Sunday, July 20, 2014
Images and ink (15)
Image: "The foot of Hodaka-dake" by Ōshita Tōjiro (1870-1911)
Ink: On Hodaka-dake, from Nihon Hyakumeizan (One Hundred Mountains of Japan) by Fukada Kyūya (1964):
This shows that Hodaka has attracted reverence as a holy mountain from ancient times. Its ruggedness, however, meant that people preferred to adore it from a distance rather than make pilgrimages to its summit. Hodaka is so rugged, indeed, that it remained inviolate long after the summits of nearby Yari and Kasa-ga-dake succumbed to pious monks.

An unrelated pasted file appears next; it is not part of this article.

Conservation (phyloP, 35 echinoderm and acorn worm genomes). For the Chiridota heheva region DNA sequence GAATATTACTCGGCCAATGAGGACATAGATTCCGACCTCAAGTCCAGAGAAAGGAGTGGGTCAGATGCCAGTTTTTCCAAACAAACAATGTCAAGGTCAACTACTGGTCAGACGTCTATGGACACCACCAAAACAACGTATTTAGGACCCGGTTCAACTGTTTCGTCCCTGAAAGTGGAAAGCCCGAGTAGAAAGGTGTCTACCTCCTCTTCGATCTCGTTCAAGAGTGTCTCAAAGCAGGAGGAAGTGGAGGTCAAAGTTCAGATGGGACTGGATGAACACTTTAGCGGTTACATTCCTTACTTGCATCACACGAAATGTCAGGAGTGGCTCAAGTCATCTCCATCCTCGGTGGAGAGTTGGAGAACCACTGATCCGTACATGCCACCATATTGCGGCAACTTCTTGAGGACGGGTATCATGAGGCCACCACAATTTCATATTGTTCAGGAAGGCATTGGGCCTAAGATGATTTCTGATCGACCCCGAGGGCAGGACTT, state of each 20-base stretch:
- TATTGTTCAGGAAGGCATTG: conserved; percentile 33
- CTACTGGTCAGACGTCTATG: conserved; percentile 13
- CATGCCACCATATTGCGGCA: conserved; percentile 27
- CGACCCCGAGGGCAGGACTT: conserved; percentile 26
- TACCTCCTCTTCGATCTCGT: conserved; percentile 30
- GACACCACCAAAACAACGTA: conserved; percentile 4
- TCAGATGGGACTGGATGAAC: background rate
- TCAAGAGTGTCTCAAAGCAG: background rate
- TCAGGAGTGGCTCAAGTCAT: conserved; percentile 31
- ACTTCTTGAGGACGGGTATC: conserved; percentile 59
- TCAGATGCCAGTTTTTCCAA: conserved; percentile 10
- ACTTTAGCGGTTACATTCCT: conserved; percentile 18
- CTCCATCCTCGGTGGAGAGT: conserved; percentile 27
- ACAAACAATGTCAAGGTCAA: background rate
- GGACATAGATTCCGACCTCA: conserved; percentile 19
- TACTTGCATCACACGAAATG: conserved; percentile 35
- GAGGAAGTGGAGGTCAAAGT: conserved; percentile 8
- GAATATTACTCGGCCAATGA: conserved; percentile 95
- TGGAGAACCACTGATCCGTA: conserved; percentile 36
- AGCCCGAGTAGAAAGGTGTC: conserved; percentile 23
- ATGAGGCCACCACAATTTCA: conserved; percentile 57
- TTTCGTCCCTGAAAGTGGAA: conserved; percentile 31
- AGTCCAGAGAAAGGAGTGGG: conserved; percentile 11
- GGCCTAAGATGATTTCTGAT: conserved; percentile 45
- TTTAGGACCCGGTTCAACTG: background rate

It was not until the summer of the fourteenth year of Bunka (1817) that Takashima Shōtei, a doctor from Hodaka village in Azumi-gun, visited the mountain with a friend and sketched its topography. But judging from the written account that he left, the pair did not reach the summit...